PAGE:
Internet dating introduction message
" The dating app Hinge (it's like Tinder but based more on your Facebook friend group) did some experimenting to find out what kinds of opening messages work best once you've been matched with someone.
Normally, on Hinge you're free to use whatever opening line you want — it shows you mutual friends and interests then gives you a blank canvas to write whatever you want.
But for one month, Hinge gave a random 22% of users the option to use a clever prewritten opening line in addition to writing their own messages. They then tracked which of those prewritten lines were most likely to get a reply, using the data to determine which lines worked best based on gender, location, and how fast you sent a message after getting a match.
Hinge came up with over 100 prewritten lines that ranged in tone from quirky ("best discovery: Netflix or avocado?
Well, unfortunately for all of you funny guys and girls, the studies didn’t find humor to be an indicator of someone’s intelligence.
”If you liked some of these online dating opening lines then let us know in the comments!
I was going to write about something else today -- I have a couple of big-concept posts I've been meaning to write up and get around to -- but, heck, the last post I put up was a big-concept post so I figured let's have a quick breather from that and get something a little lighter up first. I've been all too guilty of this myself -- sending super-long messages.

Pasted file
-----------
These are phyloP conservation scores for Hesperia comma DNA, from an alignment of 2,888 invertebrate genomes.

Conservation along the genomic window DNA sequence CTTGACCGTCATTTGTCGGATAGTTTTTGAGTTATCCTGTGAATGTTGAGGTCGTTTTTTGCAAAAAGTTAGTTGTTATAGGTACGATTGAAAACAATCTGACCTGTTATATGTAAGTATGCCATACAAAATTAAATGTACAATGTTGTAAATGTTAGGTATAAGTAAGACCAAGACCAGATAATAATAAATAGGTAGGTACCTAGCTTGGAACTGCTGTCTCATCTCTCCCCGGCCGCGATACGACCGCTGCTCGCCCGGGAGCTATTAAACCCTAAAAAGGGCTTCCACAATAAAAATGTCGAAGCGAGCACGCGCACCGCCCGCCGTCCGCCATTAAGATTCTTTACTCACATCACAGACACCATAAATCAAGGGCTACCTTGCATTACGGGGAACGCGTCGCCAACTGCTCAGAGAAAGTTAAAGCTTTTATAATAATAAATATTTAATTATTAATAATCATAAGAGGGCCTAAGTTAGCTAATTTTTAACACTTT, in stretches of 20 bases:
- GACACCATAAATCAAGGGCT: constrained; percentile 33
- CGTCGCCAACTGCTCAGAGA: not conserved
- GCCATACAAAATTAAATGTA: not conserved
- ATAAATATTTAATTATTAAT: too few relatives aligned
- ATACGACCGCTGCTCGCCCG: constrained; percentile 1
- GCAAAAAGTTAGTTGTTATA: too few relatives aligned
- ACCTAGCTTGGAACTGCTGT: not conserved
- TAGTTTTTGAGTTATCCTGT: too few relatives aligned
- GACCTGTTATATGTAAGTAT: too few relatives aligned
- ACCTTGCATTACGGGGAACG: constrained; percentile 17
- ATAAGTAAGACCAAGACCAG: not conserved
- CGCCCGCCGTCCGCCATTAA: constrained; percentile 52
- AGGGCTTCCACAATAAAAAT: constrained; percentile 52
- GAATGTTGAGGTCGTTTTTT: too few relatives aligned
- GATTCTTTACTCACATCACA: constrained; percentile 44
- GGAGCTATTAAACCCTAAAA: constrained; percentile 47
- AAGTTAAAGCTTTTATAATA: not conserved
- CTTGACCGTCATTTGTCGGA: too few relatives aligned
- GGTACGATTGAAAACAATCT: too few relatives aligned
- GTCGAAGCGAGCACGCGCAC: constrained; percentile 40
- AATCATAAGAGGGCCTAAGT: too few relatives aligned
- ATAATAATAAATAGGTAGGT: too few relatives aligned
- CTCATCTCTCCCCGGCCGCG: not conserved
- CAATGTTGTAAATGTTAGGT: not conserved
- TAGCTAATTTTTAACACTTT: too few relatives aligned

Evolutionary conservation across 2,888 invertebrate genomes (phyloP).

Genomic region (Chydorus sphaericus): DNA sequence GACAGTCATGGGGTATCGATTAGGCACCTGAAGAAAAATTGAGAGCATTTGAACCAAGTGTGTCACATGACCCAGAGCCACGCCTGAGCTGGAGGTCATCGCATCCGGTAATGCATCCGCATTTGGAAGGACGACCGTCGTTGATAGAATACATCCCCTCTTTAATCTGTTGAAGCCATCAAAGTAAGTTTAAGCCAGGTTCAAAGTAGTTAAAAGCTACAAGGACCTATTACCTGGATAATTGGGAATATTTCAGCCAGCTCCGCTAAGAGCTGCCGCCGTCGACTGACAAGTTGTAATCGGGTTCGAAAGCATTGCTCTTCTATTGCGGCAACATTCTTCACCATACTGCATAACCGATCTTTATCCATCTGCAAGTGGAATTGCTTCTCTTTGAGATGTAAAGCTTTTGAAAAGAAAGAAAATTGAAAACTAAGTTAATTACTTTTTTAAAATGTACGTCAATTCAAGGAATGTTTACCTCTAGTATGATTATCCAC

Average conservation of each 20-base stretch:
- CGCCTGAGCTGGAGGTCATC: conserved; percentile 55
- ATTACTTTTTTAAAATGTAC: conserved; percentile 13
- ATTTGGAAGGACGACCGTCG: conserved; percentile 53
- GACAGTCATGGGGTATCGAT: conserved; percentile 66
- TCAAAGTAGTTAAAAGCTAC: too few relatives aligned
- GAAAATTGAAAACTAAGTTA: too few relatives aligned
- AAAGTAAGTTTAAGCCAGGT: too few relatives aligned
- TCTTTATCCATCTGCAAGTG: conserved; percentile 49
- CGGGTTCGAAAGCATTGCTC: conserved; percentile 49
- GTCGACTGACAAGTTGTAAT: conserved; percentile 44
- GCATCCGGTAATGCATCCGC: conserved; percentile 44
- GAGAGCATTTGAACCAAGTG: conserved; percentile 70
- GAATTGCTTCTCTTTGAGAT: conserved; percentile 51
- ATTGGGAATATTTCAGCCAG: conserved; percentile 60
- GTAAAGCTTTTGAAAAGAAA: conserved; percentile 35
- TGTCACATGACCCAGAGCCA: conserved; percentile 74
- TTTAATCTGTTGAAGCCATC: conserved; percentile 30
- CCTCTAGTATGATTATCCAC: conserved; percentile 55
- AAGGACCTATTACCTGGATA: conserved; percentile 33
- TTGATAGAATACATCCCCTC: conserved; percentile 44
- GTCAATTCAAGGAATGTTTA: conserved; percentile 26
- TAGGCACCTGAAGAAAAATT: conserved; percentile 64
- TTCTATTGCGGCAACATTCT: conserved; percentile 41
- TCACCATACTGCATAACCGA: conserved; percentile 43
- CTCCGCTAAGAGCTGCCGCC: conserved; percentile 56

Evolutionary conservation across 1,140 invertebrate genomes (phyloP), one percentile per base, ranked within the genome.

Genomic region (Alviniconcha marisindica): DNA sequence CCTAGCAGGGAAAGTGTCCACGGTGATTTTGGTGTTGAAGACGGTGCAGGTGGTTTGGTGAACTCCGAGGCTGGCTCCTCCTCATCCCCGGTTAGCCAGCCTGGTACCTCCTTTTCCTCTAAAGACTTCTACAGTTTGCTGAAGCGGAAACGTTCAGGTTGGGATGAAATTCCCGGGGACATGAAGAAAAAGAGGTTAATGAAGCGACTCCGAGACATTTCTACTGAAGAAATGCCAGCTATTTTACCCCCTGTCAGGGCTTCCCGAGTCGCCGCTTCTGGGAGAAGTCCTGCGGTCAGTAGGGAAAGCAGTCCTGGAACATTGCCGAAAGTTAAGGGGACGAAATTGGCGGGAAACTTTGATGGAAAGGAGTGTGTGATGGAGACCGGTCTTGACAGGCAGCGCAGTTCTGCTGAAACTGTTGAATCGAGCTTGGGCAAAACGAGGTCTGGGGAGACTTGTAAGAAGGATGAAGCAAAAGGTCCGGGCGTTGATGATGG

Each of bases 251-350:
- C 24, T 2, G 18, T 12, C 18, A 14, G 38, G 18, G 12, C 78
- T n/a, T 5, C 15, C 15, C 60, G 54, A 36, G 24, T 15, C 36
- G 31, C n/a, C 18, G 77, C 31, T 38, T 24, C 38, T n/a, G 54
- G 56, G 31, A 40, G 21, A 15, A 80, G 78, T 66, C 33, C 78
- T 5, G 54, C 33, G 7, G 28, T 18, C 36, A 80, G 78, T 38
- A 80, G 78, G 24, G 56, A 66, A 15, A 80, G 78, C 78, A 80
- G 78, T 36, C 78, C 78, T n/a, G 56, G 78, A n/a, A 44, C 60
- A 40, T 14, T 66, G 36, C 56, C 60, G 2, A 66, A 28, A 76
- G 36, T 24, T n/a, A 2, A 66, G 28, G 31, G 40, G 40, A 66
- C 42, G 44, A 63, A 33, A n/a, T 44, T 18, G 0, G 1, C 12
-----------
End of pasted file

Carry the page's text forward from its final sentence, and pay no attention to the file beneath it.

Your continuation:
This topic came up as I got to an email from a reader. And what I found was that I was often disappointed -- I'd put all this time and effort into a monster of a message, and then... There are a bunch of lessons I eventually took away from those experiences that I'll share with you today.
(best performing line) Another data point they examined was how long you should wait to message someone after you get a match. They found men are impatient: If you don't message within six hours of matching, the likelihood that he'll respond drops by 25%. You can only keep one: Jon Stewart, Stephen Colbert, or John Oliver? (average of 45% higher likelihood of response): How was your 2004?
San Francisco's top two lines are nostalgic (average of 68% higher likelihood of response): What movie scared you the most when you were little? Los Angeles's top two lines are about entertainment (average of 75% higher likelihood of response): Do you think Leo will ever get that Oscar?